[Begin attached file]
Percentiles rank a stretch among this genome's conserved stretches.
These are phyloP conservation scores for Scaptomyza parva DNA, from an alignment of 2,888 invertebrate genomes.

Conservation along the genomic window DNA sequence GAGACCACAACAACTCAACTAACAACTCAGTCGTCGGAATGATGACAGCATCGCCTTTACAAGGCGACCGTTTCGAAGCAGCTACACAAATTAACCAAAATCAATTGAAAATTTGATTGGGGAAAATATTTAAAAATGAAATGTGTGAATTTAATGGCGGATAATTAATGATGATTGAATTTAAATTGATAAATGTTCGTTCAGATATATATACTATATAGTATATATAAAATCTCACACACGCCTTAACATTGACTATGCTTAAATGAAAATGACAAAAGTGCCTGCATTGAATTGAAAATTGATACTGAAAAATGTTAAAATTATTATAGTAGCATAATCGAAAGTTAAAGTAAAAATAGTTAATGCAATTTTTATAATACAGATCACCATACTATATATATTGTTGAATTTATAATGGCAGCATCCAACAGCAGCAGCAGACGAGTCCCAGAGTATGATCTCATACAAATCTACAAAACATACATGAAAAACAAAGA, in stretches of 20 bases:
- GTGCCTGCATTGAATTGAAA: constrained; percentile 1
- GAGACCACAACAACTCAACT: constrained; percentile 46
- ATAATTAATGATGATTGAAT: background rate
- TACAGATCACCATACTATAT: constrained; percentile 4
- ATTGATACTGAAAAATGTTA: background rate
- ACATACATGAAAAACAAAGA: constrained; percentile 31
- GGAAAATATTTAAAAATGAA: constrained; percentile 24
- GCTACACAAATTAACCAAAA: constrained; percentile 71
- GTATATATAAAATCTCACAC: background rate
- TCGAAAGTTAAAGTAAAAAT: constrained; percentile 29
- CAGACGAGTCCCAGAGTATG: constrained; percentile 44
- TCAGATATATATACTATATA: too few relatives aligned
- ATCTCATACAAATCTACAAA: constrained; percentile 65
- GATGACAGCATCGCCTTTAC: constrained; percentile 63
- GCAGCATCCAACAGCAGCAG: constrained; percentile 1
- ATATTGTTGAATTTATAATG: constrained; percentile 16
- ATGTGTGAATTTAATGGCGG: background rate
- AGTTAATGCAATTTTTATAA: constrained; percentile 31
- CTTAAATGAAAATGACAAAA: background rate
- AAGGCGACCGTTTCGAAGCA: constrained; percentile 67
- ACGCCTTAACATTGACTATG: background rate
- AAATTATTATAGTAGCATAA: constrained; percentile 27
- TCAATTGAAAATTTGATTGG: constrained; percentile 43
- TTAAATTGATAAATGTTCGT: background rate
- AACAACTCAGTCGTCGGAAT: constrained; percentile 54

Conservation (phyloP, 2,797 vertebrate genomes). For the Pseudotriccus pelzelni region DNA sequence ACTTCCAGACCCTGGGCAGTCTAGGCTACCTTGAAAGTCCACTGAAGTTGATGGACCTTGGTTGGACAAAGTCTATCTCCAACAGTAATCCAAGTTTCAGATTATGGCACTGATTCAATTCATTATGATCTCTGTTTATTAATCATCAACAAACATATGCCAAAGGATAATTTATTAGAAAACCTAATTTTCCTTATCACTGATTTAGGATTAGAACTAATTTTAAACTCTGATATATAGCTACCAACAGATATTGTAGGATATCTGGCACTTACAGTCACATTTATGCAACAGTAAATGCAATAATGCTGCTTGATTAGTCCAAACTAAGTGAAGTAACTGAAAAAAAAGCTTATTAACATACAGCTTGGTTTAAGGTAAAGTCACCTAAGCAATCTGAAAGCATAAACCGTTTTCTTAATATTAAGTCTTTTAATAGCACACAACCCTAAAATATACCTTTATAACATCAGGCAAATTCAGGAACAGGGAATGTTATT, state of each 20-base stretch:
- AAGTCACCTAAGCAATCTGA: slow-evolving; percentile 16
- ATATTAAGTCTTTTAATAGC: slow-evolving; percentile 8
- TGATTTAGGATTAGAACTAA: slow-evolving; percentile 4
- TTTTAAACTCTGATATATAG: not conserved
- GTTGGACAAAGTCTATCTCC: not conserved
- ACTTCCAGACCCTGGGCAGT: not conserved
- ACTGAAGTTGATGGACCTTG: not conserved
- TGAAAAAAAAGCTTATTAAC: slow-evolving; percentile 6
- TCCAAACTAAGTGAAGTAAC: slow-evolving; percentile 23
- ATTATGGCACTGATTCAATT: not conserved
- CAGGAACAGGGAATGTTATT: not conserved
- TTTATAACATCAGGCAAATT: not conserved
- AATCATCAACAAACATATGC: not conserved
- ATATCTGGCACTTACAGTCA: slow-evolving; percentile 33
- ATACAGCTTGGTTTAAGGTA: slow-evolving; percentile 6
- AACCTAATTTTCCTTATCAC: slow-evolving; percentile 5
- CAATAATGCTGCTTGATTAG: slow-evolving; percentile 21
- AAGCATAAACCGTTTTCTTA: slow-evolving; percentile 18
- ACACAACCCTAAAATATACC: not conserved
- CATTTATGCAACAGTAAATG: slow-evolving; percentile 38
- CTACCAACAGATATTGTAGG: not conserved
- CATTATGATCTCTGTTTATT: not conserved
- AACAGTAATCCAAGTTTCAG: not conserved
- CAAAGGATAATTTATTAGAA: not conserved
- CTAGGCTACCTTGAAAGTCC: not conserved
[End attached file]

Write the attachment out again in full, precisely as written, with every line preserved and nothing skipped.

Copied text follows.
Percentiles rank a stretch among this genome's conserved stretches.
These are phyloP conservation scores for Scaptomyza parva DNA, from an alignment of 2,888 invertebrate genomes.

Conservation along the genomic window DNA sequence GAGACCACAACAACTCAACTAACAACTCAGTCGTCGGAATGATGACAGCATCGCCTTTACAAGGCGACCGTTTCGAAGCAGCTACACAAATTAACCAAAATCAATTGAAAATTTGATTGGGGAAAATATTTAAAAATGAAATGTGTGAATTTAATGGCGGATAATTAATGATGATTGAATTTAAATTGATAAATGTTCGTTCAGATATATATACTATATAGTATATATAAAATCTCACACACGCCTTAACATTGACTATGCTTAAATGAAAATGACAAAAGTGCCTGCATTGAATTGAAAATTGATACTGAAAAATGTTAAAATTATTATAGTAGCATAATCGAAAGTTAAAGTAAAAATAGTTAATGCAATTTTTATAATACAGATCACCATACTATATATATTGTTGAATTTATAATGGCAGCATCCAACAGCAGCAGCAGACGAGTCCCAGAGTATGATCTCATACAAATCTACAAAACATACATGAAAAACAAAGA, in stretches of 20 bases:
- GTGCCTGCATTGAATTGAAA: constrained; percentile 1
- GAGACCACAACAACTCAACT: constrained; percentile 46
- ATAATTAATGATGATTGAAT: background rate
- TACAGATCACCATACTATAT: constrained; percentile 4
- ATTGATACTGAAAAATGTTA: background rate
- ACATACATGAAAAACAAAGA: constrained; percentile 31
- GGAAAATATTTAAAAATGAA: constrained; percentile 24
- GCTACACAAATTAACCAAAA: constrained; percentile 71
- GTATATATAAAATCTCACAC: background rate
- TCGAAAGTTAAAGTAAAAAT: constrained; percentile 29
- CAGACGAGTCCCAGAGTATG: constrained; percentile 44
- TCAGATATATATACTATATA: too few relatives aligned
- ATCTCATACAAATCTACAAA: constrained; percentile 65
- GATGACAGCATCGCCTTTAC: constrained; percentile 63
- GCAGCATCCAACAGCAGCAG: constrained; percentile 1
- ATATTGTTGAATTTATAATG: constrained; percentile 16
- ATGTGTGAATTTAATGGCGG: background rate
- AGTTAATGCAATTTTTATAA: constrained; percentile 31
- CTTAAATGAAAATGACAAAA: background rate
- AAGGCGACCGTTTCGAAGCA: constrained; percentile 67
- ACGCCTTAACATTGACTATG: background rate
- AAATTATTATAGTAGCATAA: constrained; percentile 27
- TCAATTGAAAATTTGATTGG: constrained; percentile 43
- TTAAATTGATAAATGTTCGT: background rate
- AACAACTCAGTCGTCGGAAT: constrained; percentile 54

Conservation (phyloP, 2,797 vertebrate genomes). For the Pseudotriccus pelzelni region DNA sequence ACTTCCAGACCCTGGGCAGTCTAGGCTACCTTGAAAGTCCACTGAAGTTGATGGACCTTGGTTGGACAAAGTCTATCTCCAACAGTAATCCAAGTTTCAGATTATGGCACTGATTCAATTCATTATGATCTCTGTTTATTAATCATCAACAAACATATGCCAAAGGATAATTTATTAGAAAACCTAATTTTCCTTATCACTGATTTAGGATTAGAACTAATTTTAAACTCTGATATATAGCTACCAACAGATATTGTAGGATATCTGGCACTTACAGTCACATTTATGCAACAGTAAATGCAATAATGCTGCTTGATTAGTCCAAACTAAGTGAAGTAACTGAAAAAAAAGCTTATTAACATACAGCTTGGTTTAAGGTAAAGTCACCTAAGCAATCTGAAAGCATAAACCGTTTTCTTAATATTAAGTCTTTTAATAGCACACAACCCTAAAATATACCTTTATAACATCAGGCAAATTCAGGAACAGGGAATGTTATT, state of each 20-base stretch:
- AAGTCACCTAAGCAATCTGA: slow-evolving; percentile 16
- ATATTAAGTCTTTTAATAGC: slow-evolving; percentile 8
- TGATTTAGGATTAGAACTAA: slow-evolving; percentile 4
- TTTTAAACTCTGATATATAG: not conserved
- GTTGGACAAAGTCTATCTCC: not conserved
- ACTTCCAGACCCTGGGCAGT: not conserved
- ACTGAAGTTGATGGACCTTG: not conserved
- TGAAAAAAAAGCTTATTAAC: slow-evolving; percentile 6
- TCCAAACTAAGTGAAGTAAC: slow-evolving; percentile 23
- ATTATGGCACTGATTCAATT: not conserved
- CAGGAACAGGGAATGTTATT: not conserved
- TTTATAACATCAGGCAAATT: not conserved
- AATCATCAACAAACATATGC: not conserved
- ATATCTGGCACTTACAGTCA: slow-evolving; percentile 33
- ATACAGCTTGGTTTAAGGTA: slow-evolving; percentile 6
- AACCTAATTTTCCTTATCAC: slow-evolving; percentile 5
- CAATAATGCTGCTTGATTAG: slow-evolving; percentile 21
- AAGCATAAACCGTTTTCTTA: slow-evolving; percentile 18
- ACACAACCCTAAAATATACC: not conserved
- CATTTATGCAACAGTAAATG: slow-evolving; percentile 38
- CTACCAACAGATATTGTAGG: not conserved
- CATTATGATCTCTGTTTATT: not conserved
- AACAGTAATCCAAGTTTCAG: not conserved
- CAAAGGATAATTTATTAGAA: not conserved
- CTAGGCTACCTTGAAAGTCC: not conserved